Category Archives: Tommy James

Tommy James’s memoir

James, Tommy, and Martin Fitzpatrick. Me, the Mob, and the Music: One Helluva Ride with Tommy James and the Shondells. New York: Scribner, 2010.

Okay, you rightly want to know, what does Tommy James, of Tommy James and the Shondells, for pity’s sake, have to do with Jackie Wilson?

The answer is “Nothing at all and a whole lot.”

The “nothing at all” refers to music, but the “whole lot” James and Wilson had in common makes this book worth reading for any Jackie Wilson fan. James explains in detail how managers, record companies, and the mob operated in the last century to exploit, entrap, and control young recording stars.

James’s memoir, penned with Martin Fitzpatrick, begins with a Prologue focused on the death of Morris Levy. One has the unmistakable impression that Morris Levy had to die before James could tell his story. That’s a chilling realization about a subject as good timey as popular music. What’s chillier, however, is realizing that the publication date for book is twenty years after Morris Levy’s death.

Morris Levy. So who was Morris Levy? The name sounds familiar, but you can’t quite recall why you know it, right? Well, among other things, Morris Levy is (or was) Frankie Lymon’s manager, the guy who made all the money that Lymon and the other “Teenagers” never saw, the guy that got the fortune made from the umpteen recordings of “Why Do Fools Fall in Love?”

Morris Levy gave Alan Freed his start. And his finish, as he let Alan take the fall in the Payola scandals.

Morris Levy was associated with Joey Dee and the Starlighters, the Cleftones, the Hullaballoos, and Lou Christie. Morris Levy founded Roulette Records, a label that for many years had a single act, Tommy James, and various Shondells who came and left.

Morris Levy pioneered getting filthy rich off the creative efforts of others, particularly through highjacking songwriting credits and through owning the publishing rights to music. Most of all, Levy was THE music industry big shot:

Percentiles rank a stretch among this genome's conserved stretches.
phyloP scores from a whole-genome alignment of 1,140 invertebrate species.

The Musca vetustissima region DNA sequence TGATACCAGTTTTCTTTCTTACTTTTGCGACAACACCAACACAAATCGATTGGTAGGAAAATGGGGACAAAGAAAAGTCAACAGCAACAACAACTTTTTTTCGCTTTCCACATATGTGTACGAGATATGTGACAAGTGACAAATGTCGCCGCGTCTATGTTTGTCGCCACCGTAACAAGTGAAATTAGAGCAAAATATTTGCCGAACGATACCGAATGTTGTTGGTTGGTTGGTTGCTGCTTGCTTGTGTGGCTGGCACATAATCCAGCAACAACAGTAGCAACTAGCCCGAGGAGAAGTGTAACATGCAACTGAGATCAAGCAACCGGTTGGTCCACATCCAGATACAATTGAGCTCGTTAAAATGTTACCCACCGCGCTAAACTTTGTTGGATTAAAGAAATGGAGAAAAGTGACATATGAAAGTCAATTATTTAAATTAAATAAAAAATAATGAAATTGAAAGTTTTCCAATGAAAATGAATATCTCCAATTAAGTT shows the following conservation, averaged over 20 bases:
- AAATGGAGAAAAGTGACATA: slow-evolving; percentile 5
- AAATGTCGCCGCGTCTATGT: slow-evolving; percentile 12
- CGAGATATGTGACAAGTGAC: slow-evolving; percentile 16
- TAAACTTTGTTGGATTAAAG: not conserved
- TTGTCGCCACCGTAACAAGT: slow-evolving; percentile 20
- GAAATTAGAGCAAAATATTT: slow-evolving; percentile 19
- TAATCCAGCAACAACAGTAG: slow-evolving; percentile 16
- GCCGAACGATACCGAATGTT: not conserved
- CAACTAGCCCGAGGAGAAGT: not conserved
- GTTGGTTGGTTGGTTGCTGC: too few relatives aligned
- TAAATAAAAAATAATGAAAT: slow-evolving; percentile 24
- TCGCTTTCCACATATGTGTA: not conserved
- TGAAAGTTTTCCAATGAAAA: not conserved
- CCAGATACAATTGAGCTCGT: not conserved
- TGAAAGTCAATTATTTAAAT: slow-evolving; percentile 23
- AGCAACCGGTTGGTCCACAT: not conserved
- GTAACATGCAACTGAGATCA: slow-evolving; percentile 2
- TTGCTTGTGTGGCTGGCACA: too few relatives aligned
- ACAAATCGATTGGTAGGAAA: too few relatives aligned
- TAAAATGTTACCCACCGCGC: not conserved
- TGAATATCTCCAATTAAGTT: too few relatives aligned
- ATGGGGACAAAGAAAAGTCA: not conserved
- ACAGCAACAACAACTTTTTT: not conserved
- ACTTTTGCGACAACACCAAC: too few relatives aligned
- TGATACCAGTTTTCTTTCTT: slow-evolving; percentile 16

It was not for nothing that Morris Levy was called the Godfather of the music business. People from all over the industry called him or came to him to sort out problems. If somebody from Atlantic Records or Kama Sutra found out their records were being bootlegged, they called Morris. It seemed like once a month Morris would grab Nate McCalla and a few baseball bats and take off for somewhere in New Jersey or upstate New York.

As James further relates, Levy handled more than the muscle. He negotiated the deals that moved artists from company to company or took songs from one artist in order to give them to another. Every deal he “negotiated,” of course, put someone in debt or more deeply in debt to the Godfather of the Music Industry.

Similarities to Tarnopol and Brunswick. Look at Roulette and Levy, and you begin to understand Brunswick and Tarnopol. Look at the white middle class high school graduate Tommy James struggling to get paid and trying understand what is happening to him, then imagine what the Black Jackie Wilson, possessed of an eighth grade education and a legacy of poverty and in the business ten years earlier, must have endured.

Tommy’s management and record company and Jackie’s management and record company have lots in common, including things like connections with mobster Gaetano “Tommy” Vastola (aka Sonny Vastola, aka Corky Vastola), adversarial relationships with the IRS, and criminal indictments.

[Before I go any farther, let me point out that you can find items on the Web that attempt to exonerate Tarnopol and his associates, even one with a letter from Carl Davis. You may want to compare the letter with what Davis says about Nat Tarnopol in his own memoir, The Man Behind the Music: The Legendary Carl Davis, which was published a little over a year ago. The comparison with the letter will leave you scratching your head.]

What happened to Jackie Wilson? Frankly, it is a waste of time trying to prove what happened to Jackie Wilson. Any evidence was long ago destroyed, and Jackie was incapacitated before he could testify in the case against Tarnopol and Brunswick. Jackie has now been dead a quarter of a century, and his story has been actively suppressed for so many years that it will probably never be told, although as recently as two months ago songwriter Al Kasha was attempting to sell a script. [See the comments on the YouTube video “Jackie Wilson 20/20 Interview, Pt. 1.” The 20/20 segment, by the way, touches on some of the same conditions James covers while applying them directly to Jackie Wilson.]

What Jackie Wilson fans can do is learn about the practices prevalent in the recording industry in the Fifties, Sixties, and Seventies in order to understand conditions that most likely shaped Jackie Wilson’s short, pain-filled life.

So let’s get back to Tommy James and Morris Levy.

Back to the James book. This well-written book is a quick read. It is also surprisingly full of fun and the funny, although sometimes the funny is less humorous on reflection, such as the time Tommy was campaigning for then-Presidential candidate Hubert Humphrey, who commented about needing to stay up late to write a speech. James sympathized and handed the senator some Black Beauties.